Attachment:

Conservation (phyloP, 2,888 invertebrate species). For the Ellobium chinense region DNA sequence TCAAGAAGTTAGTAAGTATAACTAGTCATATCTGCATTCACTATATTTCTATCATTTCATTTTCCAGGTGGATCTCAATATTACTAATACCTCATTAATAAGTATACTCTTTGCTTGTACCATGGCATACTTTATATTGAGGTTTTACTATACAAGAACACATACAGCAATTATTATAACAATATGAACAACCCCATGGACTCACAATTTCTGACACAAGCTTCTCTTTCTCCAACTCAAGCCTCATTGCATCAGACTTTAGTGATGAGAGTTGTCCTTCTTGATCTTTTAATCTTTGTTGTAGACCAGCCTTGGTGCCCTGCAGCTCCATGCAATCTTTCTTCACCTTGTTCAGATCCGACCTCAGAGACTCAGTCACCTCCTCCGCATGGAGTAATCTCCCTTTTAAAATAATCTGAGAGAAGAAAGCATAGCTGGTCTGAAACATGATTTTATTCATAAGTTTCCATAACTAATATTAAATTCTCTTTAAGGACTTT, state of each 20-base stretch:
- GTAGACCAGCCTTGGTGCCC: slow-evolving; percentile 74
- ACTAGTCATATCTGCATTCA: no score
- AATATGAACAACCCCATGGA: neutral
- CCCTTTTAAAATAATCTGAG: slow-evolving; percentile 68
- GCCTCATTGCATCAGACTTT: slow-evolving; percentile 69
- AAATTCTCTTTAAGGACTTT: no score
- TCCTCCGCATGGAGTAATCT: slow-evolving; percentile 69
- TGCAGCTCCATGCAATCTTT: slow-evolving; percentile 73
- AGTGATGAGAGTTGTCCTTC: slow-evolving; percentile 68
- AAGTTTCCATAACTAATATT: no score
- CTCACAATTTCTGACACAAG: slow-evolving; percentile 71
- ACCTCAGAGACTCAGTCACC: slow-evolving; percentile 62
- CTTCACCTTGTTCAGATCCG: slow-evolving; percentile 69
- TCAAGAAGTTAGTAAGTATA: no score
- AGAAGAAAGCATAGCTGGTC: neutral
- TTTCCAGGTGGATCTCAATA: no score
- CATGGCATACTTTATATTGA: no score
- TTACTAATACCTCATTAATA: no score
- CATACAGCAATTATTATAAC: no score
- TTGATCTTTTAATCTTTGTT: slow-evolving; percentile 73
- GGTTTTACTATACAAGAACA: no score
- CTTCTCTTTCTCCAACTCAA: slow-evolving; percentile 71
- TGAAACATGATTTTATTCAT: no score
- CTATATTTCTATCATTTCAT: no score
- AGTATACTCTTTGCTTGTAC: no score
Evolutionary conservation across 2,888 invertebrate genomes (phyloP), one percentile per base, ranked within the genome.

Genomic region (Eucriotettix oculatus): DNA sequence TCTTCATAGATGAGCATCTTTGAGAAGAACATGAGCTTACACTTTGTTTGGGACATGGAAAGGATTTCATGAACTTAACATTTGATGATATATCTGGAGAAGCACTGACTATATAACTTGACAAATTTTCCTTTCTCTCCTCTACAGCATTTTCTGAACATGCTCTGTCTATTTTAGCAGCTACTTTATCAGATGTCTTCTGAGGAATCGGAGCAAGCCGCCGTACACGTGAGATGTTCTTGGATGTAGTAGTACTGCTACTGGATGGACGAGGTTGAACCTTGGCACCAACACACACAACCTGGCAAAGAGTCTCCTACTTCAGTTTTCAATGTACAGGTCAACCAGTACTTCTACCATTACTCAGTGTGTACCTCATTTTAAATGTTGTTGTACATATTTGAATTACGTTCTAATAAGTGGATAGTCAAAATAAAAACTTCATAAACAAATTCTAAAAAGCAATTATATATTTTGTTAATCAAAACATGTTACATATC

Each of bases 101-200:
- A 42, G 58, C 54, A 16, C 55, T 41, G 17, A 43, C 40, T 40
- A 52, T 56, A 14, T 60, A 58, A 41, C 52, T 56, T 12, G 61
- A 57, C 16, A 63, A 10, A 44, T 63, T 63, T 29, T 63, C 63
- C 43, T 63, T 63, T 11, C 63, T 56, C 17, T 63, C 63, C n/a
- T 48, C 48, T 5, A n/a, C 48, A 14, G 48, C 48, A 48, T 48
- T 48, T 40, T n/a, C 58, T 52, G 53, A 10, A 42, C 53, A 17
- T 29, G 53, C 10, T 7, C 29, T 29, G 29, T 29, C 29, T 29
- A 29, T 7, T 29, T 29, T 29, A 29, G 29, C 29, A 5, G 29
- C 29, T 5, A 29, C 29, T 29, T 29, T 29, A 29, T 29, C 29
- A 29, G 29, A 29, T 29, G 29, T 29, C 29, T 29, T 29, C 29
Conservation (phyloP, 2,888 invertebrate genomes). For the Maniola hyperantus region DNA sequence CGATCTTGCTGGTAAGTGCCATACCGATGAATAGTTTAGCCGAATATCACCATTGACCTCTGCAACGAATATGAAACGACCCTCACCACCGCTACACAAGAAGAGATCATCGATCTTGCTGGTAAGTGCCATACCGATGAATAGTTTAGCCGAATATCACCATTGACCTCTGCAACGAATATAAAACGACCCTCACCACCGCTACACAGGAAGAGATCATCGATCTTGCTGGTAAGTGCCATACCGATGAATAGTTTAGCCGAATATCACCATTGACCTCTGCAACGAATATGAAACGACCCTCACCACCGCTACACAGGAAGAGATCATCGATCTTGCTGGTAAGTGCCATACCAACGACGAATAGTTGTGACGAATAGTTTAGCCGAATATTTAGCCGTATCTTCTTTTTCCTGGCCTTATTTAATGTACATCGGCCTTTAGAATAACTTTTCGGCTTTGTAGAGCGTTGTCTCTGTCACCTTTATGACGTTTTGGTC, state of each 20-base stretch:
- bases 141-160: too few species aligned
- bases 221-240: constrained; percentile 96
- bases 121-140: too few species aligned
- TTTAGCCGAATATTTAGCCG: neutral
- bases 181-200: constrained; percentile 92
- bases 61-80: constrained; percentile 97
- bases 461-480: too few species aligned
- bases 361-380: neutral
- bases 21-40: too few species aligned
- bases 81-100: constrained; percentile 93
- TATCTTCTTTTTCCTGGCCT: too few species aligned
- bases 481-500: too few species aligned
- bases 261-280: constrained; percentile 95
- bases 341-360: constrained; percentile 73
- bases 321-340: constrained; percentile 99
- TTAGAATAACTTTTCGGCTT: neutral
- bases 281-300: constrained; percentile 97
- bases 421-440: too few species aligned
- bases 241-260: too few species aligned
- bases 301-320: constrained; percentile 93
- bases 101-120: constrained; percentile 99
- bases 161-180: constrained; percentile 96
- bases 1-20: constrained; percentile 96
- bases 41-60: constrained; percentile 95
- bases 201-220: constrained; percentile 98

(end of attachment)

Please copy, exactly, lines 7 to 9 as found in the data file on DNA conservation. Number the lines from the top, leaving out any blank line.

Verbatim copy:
- AAATTCTCTTTAAGGACTTT: no score
- TCCTCCGCATGGAGTAATCT: slow-evolving; percentile 69
- TGCAGCTCCATGCAATCTTT: slow-evolving; percentile 73